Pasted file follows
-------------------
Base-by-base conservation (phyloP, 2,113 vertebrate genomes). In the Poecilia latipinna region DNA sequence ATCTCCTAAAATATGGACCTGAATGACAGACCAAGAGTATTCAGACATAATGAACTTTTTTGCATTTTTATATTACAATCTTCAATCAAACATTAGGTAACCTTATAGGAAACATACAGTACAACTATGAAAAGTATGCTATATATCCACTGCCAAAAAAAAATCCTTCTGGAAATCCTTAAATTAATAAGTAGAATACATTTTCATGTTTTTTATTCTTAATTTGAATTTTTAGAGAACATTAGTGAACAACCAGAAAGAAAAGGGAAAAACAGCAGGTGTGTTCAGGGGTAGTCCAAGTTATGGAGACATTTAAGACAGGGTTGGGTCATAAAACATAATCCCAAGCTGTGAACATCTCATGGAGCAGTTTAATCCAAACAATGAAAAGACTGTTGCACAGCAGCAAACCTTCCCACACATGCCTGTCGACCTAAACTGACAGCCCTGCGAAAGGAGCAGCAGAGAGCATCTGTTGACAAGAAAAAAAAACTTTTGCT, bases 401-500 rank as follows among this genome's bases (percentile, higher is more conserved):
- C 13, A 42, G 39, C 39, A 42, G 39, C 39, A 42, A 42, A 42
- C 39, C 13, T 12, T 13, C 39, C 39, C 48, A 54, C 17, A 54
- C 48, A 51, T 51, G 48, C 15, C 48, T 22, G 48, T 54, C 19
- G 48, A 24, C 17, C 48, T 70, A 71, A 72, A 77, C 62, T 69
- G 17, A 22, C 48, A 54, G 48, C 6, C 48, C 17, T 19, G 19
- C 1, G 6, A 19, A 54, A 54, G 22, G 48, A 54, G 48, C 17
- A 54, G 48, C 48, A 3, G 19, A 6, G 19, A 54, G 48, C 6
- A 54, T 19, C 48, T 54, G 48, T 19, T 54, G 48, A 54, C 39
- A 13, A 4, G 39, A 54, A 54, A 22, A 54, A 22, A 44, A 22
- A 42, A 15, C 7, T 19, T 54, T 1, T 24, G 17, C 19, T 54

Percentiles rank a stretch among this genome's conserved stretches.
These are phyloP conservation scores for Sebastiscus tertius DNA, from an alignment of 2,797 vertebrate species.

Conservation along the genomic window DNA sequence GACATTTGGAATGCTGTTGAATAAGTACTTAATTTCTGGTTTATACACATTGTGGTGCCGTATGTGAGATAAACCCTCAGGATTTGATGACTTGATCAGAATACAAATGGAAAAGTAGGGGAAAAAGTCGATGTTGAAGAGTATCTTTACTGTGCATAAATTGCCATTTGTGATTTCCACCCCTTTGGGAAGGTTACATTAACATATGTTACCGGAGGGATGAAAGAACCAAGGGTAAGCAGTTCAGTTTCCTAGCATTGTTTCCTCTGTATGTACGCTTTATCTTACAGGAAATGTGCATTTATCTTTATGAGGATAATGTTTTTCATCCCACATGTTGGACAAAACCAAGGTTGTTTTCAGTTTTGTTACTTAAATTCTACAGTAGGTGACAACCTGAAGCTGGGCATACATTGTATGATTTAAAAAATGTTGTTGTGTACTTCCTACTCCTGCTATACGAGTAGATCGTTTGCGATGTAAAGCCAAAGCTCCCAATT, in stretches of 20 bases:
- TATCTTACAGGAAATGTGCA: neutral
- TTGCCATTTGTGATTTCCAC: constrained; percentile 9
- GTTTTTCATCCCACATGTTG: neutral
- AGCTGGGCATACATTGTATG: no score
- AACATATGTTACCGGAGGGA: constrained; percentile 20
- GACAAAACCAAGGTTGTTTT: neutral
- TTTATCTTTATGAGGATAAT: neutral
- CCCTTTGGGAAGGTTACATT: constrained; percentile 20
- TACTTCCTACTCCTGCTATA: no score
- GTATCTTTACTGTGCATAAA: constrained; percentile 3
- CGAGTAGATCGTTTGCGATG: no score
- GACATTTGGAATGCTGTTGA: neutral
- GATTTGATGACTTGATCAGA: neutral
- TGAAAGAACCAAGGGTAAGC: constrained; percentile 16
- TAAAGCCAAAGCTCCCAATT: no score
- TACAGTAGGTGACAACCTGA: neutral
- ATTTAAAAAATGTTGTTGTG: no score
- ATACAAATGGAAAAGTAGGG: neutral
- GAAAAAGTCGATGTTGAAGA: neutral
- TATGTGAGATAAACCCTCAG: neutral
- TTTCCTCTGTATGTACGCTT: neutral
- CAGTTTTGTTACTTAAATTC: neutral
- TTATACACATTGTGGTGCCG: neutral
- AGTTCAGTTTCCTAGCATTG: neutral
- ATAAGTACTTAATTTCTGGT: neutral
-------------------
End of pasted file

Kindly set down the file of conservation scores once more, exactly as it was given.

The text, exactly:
Base-by-base conservation (phyloP, 2,113 vertebrate genomes). In the Poecilia latipinna region DNA sequence ATCTCCTAAAATATGGACCTGAATGACAGACCAAGAGTATTCAGACATAATGAACTTTTTTGCATTTTTATATTACAATCTTCAATCAAACATTAGGTAACCTTATAGGAAACATACAGTACAACTATGAAAAGTATGCTATATATCCACTGCCAAAAAAAAATCCTTCTGGAAATCCTTAAATTAATAAGTAGAATACATTTTCATGTTTTTTATTCTTAATTTGAATTTTTAGAGAACATTAGTGAACAACCAGAAAGAAAAGGGAAAAACAGCAGGTGTGTTCAGGGGTAGTCCAAGTTATGGAGACATTTAAGACAGGGTTGGGTCATAAAACATAATCCCAAGCTGTGAACATCTCATGGAGCAGTTTAATCCAAACAATGAAAAGACTGTTGCACAGCAGCAAACCTTCCCACACATGCCTGTCGACCTAAACTGACAGCCCTGCGAAAGGAGCAGCAGAGAGCATCTGTTGACAAGAAAAAAAAACTTTTGCT, bases 401-500 rank as follows among this genome's bases (percentile, higher is more conserved):
- C 13, A 42, G 39, C 39, A 42, G 39, C 39, A 42, A 42, A 42
- C 39, C 13, T 12, T 13, C 39, C 39, C 48, A 54, C 17, A 54
- C 48, A 51, T 51, G 48, C 15, C 48, T 22, G 48, T 54, C 19
- G 48, A 24, C 17, C 48, T 70, A 71, A 72, A 77, C 62, T 69
- G 17, A 22, C 48, A 54, G 48, C 6, C 48, C 17, T 19, G 19
- C 1, G 6, A 19, A 54, A 54, G 22, G 48, A 54, G 48, C 17
- A 54, G 48, C 48, A 3, G 19, A 6, G 19, A 54, G 48, C 6
- A 54, T 19, C 48, T 54, G 48, T 19, T 54, G 48, A 54, C 39
- A 13, A 4, G 39, A 54, A 54, A 22, A 54, A 22, A 44, A 22
- A 42, A 15, C 7, T 19, T 54, T 1, T 24, G 17, C 19, T 54

Percentiles rank a stretch among this genome's conserved stretches.
These are phyloP conservation scores for Sebastiscus tertius DNA, from an alignment of 2,797 vertebrate species.

Conservation along the genomic window DNA sequence GACATTTGGAATGCTGTTGAATAAGTACTTAATTTCTGGTTTATACACATTGTGGTGCCGTATGTGAGATAAACCCTCAGGATTTGATGACTTGATCAGAATACAAATGGAAAAGTAGGGGAAAAAGTCGATGTTGAAGAGTATCTTTACTGTGCATAAATTGCCATTTGTGATTTCCACCCCTTTGGGAAGGTTACATTAACATATGTTACCGGAGGGATGAAAGAACCAAGGGTAAGCAGTTCAGTTTCCTAGCATTGTTTCCTCTGTATGTACGCTTTATCTTACAGGAAATGTGCATTTATCTTTATGAGGATAATGTTTTTCATCCCACATGTTGGACAAAACCAAGGTTGTTTTCAGTTTTGTTACTTAAATTCTACAGTAGGTGACAACCTGAAGCTGGGCATACATTGTATGATTTAAAAAATGTTGTTGTGTACTTCCTACTCCTGCTATACGAGTAGATCGTTTGCGATGTAAAGCCAAAGCTCCCAATT, in stretches of 20 bases:
- TATCTTACAGGAAATGTGCA: neutral
- TTGCCATTTGTGATTTCCAC: constrained; percentile 9
- GTTTTTCATCCCACATGTTG: neutral
- AGCTGGGCATACATTGTATG: no score
- AACATATGTTACCGGAGGGA: constrained; percentile 20
- GACAAAACCAAGGTTGTTTT: neutral
- TTTATCTTTATGAGGATAAT: neutral
- CCCTTTGGGAAGGTTACATT: constrained; percentile 20
- TACTTCCTACTCCTGCTATA: no score
- GTATCTTTACTGTGCATAAA: constrained; percentile 3
- CGAGTAGATCGTTTGCGATG: no score
- GACATTTGGAATGCTGTTGA: neutral
- GATTTGATGACTTGATCAGA: neutral
- TGAAAGAACCAAGGGTAAGC: constrained; percentile 16
- TAAAGCCAAAGCTCCCAATT: no score
- TACAGTAGGTGACAACCTGA: neutral
- ATTTAAAAAATGTTGTTGTG: no score
- ATACAAATGGAAAAGTAGGG: neutral
- GAAAAAGTCGATGTTGAAGA: neutral
- TATGTGAGATAAACCCTCAG: neutral
- TTTCCTCTGTATGTACGCTT: neutral
- CAGTTTTGTTACTTAAATTC: neutral
- TTATACACATTGTGGTGCCG: neutral
- AGTTCAGTTTCCTAGCATTG: neutral
- ATAAGTACTTAATTTCTGGT: neutral